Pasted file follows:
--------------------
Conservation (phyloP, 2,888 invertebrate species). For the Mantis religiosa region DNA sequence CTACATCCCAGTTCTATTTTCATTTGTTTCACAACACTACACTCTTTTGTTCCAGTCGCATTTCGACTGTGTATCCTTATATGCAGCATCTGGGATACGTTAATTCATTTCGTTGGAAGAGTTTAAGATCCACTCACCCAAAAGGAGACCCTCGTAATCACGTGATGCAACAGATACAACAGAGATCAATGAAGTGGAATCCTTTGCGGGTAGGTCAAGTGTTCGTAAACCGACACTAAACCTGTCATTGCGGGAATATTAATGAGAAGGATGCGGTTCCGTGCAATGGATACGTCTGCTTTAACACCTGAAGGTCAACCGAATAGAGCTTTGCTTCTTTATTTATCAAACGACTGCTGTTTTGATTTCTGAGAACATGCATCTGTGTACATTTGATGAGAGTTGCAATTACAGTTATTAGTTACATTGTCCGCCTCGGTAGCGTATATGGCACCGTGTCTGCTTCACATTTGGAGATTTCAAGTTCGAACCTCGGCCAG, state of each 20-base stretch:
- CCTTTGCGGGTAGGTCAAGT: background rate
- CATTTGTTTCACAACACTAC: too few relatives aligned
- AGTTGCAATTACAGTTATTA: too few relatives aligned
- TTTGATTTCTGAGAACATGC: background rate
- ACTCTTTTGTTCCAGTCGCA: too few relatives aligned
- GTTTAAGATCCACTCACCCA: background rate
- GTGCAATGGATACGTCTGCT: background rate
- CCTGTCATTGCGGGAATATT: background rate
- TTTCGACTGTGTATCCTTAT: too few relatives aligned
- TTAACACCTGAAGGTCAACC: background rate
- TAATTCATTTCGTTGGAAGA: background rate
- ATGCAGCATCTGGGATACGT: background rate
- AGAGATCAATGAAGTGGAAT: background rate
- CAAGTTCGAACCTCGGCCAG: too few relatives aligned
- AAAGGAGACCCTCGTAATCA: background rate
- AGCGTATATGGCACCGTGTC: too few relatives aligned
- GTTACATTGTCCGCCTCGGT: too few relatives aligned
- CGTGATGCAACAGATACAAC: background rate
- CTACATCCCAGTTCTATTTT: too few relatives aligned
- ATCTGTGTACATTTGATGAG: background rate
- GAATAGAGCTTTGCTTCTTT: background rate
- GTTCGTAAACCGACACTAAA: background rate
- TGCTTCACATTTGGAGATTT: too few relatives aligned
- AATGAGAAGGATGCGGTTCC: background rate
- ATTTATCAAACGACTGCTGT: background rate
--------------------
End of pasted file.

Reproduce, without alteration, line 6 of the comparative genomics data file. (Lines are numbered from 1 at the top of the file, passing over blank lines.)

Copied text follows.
- ACTCTTTTGTTCCAGTCGCA: too few relatives aligned